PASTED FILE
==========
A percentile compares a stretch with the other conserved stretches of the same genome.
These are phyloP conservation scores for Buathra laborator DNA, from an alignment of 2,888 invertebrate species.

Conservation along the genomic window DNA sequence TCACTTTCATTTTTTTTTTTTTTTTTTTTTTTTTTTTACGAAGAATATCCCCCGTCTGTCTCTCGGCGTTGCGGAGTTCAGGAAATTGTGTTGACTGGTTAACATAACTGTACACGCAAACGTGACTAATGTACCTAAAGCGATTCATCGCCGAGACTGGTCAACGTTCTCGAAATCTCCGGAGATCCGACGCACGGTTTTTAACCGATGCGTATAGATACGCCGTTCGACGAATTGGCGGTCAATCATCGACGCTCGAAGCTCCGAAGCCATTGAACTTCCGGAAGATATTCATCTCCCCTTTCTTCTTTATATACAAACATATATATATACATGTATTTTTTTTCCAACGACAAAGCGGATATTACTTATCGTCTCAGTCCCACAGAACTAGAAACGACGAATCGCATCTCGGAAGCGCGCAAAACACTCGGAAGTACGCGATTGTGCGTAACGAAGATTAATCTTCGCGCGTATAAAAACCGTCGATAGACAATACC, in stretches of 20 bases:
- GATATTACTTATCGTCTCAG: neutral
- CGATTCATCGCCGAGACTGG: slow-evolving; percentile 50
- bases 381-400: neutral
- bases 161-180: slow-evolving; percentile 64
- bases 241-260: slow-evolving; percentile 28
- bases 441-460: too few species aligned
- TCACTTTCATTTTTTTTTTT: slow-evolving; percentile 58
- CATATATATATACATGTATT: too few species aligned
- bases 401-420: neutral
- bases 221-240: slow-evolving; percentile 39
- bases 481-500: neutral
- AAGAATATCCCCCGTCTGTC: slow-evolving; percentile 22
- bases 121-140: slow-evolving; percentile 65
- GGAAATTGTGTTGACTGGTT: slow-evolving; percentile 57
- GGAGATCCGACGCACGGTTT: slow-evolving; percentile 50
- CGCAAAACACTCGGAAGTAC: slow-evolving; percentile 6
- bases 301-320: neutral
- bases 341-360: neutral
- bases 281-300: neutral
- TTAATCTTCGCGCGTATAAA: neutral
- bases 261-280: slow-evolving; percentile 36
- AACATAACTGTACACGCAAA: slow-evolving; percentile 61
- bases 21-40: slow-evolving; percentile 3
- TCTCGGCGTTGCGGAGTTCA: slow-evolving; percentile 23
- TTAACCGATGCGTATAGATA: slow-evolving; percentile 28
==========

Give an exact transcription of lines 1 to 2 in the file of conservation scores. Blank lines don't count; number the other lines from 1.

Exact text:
A percentile compares a stretch with the other conserved stretches of the same genome.
These are phyloP conservation scores for Buathra laborator DNA, from an alignment of 2,888 invertebrate species.